At $130, the 2DS offers a huge array of compelling software and makes for a great entry-level gaming system to the uninitiated first-time gamer. Just be sure to buy a protective case along with it, too.
The 3DS XL's improved 3D head-tracking is a big step up and its performance boost more makes a noticeable difference. A few head-scratching design choices prevent us from falling for the New 3DS XL, but this is still the best Nintendo portable to get.
The Wii U has shaken off some of its initial growing pains to become a superior kid and family console, with a limited but excellent lineup of exclusive games you won't find anywhere else.
Nintendo's New 3DS isn't much improved overall, but that new display alone almost makes the purchase worthwhile -- or will do, once it's available outside of Japan.
Three years in, the Nintendo 3DS handheld has become a seriously good game device -- especially for fans of Nintendo's classic gaming franchises -- and the XL is the one you should buy.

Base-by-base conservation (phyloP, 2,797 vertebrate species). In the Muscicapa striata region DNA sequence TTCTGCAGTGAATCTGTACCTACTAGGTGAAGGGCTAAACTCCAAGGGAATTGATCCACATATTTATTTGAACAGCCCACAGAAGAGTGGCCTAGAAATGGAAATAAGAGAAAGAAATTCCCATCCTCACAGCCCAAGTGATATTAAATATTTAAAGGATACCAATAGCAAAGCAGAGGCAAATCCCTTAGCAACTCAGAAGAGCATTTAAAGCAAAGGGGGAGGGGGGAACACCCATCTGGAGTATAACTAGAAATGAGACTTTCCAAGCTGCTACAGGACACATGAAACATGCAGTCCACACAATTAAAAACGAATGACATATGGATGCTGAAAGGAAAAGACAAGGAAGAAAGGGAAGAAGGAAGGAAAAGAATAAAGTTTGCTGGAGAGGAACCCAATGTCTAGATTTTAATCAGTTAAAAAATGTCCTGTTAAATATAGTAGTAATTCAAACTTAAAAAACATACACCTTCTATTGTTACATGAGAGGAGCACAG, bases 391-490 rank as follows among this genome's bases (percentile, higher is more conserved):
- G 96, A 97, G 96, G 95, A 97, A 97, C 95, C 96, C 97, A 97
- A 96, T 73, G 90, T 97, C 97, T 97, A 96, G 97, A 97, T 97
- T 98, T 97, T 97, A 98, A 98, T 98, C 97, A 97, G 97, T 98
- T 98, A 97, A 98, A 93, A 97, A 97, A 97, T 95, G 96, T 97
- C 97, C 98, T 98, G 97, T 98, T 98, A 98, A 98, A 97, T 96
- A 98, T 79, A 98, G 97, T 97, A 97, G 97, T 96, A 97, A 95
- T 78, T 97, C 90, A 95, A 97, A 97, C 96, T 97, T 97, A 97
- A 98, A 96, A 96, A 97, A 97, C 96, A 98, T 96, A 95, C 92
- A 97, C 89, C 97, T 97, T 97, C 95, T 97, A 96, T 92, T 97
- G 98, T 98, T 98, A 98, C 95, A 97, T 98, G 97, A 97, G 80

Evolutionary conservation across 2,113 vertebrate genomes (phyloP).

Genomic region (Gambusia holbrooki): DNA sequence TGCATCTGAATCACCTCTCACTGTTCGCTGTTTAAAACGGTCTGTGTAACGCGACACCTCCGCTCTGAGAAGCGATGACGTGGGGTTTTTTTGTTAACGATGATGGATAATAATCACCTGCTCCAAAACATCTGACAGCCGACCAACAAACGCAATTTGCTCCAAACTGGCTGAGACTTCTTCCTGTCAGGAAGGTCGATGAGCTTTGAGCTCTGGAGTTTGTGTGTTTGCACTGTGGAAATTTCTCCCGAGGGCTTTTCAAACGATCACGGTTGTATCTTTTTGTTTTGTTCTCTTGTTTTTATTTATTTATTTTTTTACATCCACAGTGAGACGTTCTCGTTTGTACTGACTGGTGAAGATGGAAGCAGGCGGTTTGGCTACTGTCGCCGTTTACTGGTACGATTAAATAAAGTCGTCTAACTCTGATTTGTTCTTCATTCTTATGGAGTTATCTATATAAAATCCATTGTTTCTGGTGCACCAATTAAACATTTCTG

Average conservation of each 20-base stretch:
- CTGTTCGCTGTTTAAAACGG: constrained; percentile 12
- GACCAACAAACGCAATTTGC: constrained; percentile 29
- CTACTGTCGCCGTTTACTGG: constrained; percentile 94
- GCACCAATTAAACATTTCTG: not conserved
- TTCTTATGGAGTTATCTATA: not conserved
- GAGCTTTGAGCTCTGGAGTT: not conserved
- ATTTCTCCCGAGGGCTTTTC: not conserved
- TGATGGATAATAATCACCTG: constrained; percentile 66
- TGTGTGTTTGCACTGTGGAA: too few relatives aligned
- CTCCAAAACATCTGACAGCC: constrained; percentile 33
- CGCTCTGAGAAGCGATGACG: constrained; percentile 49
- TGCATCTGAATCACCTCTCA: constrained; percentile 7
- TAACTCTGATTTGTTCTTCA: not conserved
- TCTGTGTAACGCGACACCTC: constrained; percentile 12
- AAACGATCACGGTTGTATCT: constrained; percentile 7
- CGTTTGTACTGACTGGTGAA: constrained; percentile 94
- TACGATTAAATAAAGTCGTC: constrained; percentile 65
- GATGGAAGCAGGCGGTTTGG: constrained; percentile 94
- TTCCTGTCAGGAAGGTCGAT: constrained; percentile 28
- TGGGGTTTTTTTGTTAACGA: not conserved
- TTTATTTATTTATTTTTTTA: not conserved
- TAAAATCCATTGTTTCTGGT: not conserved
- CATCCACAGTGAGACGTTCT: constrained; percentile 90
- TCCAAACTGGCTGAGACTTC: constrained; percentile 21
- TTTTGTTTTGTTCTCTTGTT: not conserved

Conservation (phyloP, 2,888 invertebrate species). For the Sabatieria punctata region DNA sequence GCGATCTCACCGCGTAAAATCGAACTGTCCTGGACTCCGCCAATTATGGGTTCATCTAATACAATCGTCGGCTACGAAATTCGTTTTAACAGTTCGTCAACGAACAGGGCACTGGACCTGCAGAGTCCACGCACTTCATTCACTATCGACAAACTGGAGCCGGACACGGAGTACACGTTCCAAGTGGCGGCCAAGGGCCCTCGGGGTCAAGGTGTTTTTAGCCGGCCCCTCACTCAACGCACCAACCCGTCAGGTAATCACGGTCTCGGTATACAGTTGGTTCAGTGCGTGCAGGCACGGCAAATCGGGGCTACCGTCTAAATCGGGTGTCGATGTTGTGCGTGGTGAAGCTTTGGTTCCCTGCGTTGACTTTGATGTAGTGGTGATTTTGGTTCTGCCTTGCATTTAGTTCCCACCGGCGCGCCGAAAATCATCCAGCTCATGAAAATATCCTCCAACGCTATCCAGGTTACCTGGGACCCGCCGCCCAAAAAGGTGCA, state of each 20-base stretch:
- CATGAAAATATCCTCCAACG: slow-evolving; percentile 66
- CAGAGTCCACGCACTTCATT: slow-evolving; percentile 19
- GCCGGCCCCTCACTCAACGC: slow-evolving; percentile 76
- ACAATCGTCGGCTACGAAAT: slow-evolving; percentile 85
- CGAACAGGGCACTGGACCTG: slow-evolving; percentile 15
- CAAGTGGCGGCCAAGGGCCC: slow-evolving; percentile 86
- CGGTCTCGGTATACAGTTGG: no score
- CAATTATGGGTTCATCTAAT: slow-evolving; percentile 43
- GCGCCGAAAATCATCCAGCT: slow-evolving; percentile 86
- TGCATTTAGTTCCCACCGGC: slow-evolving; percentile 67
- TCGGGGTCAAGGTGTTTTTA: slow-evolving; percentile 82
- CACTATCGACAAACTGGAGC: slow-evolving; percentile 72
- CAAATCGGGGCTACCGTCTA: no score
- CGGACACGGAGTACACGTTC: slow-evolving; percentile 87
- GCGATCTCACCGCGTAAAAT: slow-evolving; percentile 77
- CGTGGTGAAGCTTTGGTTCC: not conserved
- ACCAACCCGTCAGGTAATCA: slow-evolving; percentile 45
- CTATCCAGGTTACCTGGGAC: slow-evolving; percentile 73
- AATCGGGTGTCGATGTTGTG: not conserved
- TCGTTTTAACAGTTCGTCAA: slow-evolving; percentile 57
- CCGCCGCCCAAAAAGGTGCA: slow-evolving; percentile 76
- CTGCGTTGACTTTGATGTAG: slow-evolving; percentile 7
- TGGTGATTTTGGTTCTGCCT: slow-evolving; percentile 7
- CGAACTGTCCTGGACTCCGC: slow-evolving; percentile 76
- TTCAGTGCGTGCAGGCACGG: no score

Super Smash Bros. for 3DS is a blast to play, with an endless amount of value and variety packed inside, although at times the chaos can overwhelm that small screen.
The bare-bones Wii Mini gets rid of many Wii features to just focus on playing disc games, but the stripped-down experience isn't worth the savings.
What's a 3DS without the 3D? Your answer: Nintendo's budget-minded non-foldable new handheld coming in October.
Nintendo Land's varied attractions offer plenty of family-friendly fun and make great use of the Wii U's capabilities.
Despite some clever dual-screen gaming mechanics, the Wii U's lack of compelling exclusive software and an overall unpolished user experience make it tough to recommend in its current state.